In Figure 4 and Figure 5, the observed phases consisted in TiB and TiC were recognised due to their well-known morphology, as whiskers in the case of TiB and as isolated grey areas for TiC from its dendritic formation [30]. In TMCs reinforced only by B4C, the morphologies of TiB and TiC phases could be more easily identified (Figure 4a), while for TMCs with B4C and intermetallic, these precipitates were not clearly observed (Figure 4b,c). Figure 5 shows the formation of precipitates far from the B4C particles. The lower the content of Al as a solid solution in the matrix, the higher the concentration of secondary phases in these areas was found. In this way, this was more significant with Ti-Al(2) (Figure 5c) than with Ti-Al(1) (Figure 5b), confirming SEM microscopy.
Concluding the microstructural characterisation, a compositional mapping of the main present elements in samples with B4C and intermetallic was performed (Figure 6). The aim was to study the composition of the smallest precipitates to check if there were other formed secondary phases, apart from the expected TiB and TiC. The results confirmed that there was no reaction between the B and C particles with Al.
The XRD patterns of the specimens are illustrated in Figure 7. The one of TMCs without intermetallic (Figure 7a) was intended to serve as a reference on the comparison in terms of precipitates formation regarding the specimens with Ti-Al(1) (Figure 7b) and Ti-Al(2) (Figure 7d). The peaks of B4C could clearly be identified in these three patterns. The variations in the peaks of the in situ formed TiB and TiC that were related to the intermetallic powder employed as the starting powder were meaningful in the results. It suggested that the reaction of the matrix and the ceramic particles was more decelerated if the starting powder was made from an elementary blending of Ti-Al. The peaks corresponding to the TiAl3 phase were not visible in the XRD patterns. These results were in agreement with the microstructures observed by SEM and (S)TEM.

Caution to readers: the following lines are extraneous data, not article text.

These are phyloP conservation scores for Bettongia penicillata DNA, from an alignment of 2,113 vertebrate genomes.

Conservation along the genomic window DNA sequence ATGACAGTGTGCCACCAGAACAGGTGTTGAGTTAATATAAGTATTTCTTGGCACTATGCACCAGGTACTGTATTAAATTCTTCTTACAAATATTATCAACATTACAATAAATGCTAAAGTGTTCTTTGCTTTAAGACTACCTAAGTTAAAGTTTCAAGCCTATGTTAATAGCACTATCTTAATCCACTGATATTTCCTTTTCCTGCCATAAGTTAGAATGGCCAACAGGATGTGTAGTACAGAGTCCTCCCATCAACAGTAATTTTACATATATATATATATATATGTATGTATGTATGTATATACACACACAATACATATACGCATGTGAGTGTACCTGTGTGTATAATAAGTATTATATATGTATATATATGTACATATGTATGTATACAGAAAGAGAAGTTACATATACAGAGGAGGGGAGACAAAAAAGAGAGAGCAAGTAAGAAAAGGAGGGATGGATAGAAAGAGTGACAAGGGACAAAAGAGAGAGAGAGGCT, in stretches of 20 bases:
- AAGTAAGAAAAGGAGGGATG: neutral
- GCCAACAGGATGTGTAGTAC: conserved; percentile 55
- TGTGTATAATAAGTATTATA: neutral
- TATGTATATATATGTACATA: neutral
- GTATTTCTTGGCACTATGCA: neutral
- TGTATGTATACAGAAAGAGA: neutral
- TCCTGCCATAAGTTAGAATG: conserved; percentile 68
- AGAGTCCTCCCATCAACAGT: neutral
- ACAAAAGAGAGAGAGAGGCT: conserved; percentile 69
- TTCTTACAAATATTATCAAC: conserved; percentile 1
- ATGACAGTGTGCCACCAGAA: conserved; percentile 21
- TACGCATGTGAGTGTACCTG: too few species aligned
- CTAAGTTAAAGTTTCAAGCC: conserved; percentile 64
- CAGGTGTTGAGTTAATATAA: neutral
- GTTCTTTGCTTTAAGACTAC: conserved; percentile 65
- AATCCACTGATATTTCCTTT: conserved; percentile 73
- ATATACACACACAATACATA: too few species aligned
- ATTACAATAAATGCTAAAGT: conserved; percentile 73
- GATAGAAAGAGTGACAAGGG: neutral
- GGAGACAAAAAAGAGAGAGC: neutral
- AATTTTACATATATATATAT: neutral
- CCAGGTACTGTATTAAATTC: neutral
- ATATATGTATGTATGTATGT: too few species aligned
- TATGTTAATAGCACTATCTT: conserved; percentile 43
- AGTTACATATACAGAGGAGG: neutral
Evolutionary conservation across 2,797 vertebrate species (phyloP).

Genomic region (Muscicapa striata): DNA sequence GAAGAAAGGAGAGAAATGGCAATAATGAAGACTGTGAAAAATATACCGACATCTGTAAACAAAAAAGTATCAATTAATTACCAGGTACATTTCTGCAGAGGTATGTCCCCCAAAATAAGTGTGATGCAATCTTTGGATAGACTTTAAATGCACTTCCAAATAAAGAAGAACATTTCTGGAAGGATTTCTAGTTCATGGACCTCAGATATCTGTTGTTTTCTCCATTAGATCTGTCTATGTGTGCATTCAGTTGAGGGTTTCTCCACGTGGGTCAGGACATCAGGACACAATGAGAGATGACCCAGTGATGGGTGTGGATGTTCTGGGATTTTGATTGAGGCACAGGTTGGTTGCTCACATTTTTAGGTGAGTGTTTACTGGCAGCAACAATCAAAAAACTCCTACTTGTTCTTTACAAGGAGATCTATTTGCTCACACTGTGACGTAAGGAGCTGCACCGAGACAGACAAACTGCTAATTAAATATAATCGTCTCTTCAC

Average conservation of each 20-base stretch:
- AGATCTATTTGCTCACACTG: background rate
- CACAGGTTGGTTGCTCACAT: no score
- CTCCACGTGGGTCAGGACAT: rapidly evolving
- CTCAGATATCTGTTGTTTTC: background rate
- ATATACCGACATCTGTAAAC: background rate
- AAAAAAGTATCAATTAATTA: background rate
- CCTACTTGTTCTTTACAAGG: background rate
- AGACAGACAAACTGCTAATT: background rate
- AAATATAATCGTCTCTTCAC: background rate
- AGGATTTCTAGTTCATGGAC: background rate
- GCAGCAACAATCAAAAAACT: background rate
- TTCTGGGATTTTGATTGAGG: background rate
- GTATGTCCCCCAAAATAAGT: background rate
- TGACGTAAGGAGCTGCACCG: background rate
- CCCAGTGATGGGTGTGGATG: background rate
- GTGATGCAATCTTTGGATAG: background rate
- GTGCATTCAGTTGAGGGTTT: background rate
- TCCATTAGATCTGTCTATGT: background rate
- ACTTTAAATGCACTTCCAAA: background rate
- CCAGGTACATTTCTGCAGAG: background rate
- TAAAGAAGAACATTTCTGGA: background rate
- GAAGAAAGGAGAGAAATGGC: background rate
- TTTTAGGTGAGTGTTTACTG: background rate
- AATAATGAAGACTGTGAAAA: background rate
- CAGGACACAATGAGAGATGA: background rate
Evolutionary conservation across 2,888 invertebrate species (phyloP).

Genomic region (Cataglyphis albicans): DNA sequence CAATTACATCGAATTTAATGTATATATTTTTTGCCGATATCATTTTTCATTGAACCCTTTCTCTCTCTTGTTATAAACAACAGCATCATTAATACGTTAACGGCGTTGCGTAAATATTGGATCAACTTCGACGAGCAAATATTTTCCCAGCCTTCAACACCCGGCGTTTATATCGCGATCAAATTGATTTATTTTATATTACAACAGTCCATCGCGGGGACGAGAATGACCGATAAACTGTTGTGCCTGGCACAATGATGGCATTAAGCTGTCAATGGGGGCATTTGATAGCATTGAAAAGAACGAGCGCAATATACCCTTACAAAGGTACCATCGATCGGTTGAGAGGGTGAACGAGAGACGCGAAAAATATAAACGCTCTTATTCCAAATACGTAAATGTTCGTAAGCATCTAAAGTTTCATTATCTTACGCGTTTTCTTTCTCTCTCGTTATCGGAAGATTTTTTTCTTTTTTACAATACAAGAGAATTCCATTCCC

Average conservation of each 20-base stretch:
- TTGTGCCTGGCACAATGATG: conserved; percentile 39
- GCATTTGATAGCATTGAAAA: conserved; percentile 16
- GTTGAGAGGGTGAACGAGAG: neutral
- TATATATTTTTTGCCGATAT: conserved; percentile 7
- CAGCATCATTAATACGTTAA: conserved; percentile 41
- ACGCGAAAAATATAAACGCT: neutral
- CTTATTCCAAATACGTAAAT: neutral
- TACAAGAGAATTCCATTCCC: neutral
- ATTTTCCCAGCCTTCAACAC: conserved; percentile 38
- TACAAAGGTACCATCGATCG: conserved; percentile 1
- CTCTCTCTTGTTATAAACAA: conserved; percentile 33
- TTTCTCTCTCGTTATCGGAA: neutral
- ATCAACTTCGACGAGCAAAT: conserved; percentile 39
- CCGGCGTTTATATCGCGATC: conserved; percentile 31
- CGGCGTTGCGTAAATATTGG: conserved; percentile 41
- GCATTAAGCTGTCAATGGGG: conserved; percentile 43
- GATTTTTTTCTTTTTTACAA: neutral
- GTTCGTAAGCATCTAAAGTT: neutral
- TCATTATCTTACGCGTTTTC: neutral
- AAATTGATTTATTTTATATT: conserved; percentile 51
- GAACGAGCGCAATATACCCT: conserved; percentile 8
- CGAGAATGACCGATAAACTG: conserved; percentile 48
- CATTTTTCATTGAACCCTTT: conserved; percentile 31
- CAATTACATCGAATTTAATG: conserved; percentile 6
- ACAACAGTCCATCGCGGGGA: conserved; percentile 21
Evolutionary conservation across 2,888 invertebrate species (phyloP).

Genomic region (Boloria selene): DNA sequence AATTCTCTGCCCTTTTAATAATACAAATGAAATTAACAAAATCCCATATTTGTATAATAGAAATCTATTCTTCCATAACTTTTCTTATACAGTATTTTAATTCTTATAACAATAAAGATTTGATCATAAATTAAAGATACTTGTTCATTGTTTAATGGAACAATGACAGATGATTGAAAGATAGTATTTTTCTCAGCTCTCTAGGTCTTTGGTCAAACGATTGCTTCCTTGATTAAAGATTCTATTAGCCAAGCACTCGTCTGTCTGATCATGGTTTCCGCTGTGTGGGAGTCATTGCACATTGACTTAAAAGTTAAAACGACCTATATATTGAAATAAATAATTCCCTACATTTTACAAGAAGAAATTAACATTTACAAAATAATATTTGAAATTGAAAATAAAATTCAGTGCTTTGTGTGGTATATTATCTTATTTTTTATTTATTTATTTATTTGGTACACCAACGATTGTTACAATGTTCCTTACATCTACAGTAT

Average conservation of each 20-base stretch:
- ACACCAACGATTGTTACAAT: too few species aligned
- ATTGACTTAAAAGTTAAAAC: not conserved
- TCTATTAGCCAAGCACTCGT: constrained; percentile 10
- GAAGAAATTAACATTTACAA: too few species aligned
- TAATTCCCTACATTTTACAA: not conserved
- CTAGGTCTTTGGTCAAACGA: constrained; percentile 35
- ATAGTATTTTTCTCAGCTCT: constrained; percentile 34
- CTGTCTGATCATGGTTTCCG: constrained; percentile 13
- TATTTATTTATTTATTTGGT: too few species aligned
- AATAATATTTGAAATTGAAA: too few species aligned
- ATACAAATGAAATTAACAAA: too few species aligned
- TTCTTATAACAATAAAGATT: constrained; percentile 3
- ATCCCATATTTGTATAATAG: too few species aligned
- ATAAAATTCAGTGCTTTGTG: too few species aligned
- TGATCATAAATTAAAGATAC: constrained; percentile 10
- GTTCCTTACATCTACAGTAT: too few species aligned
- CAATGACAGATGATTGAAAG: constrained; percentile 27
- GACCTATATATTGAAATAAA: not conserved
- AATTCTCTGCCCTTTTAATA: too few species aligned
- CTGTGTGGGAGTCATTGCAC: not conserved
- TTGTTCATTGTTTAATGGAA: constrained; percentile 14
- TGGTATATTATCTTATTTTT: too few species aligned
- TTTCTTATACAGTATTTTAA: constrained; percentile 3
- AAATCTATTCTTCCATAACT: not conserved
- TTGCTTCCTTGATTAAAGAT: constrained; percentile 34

When the starting blend was made without B4C, while the pattern of the specimen produced from intermetallic powder Ti-Al(1) revealed the peaks of the Ti3Al and TiAl phases (Figure 7c), the pattern of the specimens made from Ti-Al(2) powder showed mainly the displaced peaks of Ti and a small quantity of TiAl (Figure 7e). This could be due to the Al migrated into the titanium crystal lattice, avoiding the formation of TixAly phases. The presence of B4C and the secondary phases affected the Al diffusion; therefore, the peak of Ti3Al was slightly detected in specimens made from B4C and Ti-Al(2) (see Figure 7d).

3.2. Physical and Tribological Properties

The values of hardness in the matrix and Young’s modulus are plotted in Figure 8. These results agreed with the previously commented microstructural study and XRD analysis. As it was expected, the B4C addition led to the onset of TiB and TiC becoming in an increase of the hardness and Young’s modulus. Whereas there was more evidence of the TiB and TiC precipitates in the composites made from Ti-Al(1), the hardness and Young’s modulus of these specimens were similar to the composites made from elementary Ti-Al powder (Ti-Al(2)). The Al diffusion phenomenon into the titanium crystal lattice was helping to the matrix strengthening in specimens made from Ti-Al(2). Comparing samples without B4C, the same trend was observed in the hardness and Young’s modulus values (Figure 8). Therefore, this verified how, from different starting powders and diverse reactions phenomenon, the final properties could be, to some extent, similar; other authors have reported some positive or negative effects on the mechanical behaviour of the titanium alloys with other intermetallic additions [35,36].
As regards the tribological behaviour, the wear resistance and the coefficient of friction (COF) were measured and evaluated (Figure 9 and Figure 10). The wear loss (mg) after sliding for 66.3 min (500 m, 400 rpm) is shown in Figure 9. This loss results differed significantly in their value due to the combination of B4C and intermetallic content. The enhancement in fretting wear with only the addition of B4C was relevant. It is important to note that the minor weight loss resulted in the TMC reinforced only with B4C. The intermetallic incorporation in the starting powder involved that the weight loss increased by 50% and 53% in composites made from B4C with Ti-Al(2) and Ti-Al(1), respectively. These phenomena were related to the amount of in situ formed TiB and TiC; if there were an obstacle to origin these secondary phases, the tribological properties could decline. Therefore, when the Al diffused into the matrix blocking these secondary reactions, there was less formation of TiB and TiC, which was reflected in the final tribological behaviour of the composites. These results were in agreement with the ones obtained by microscopy and XRD analysis.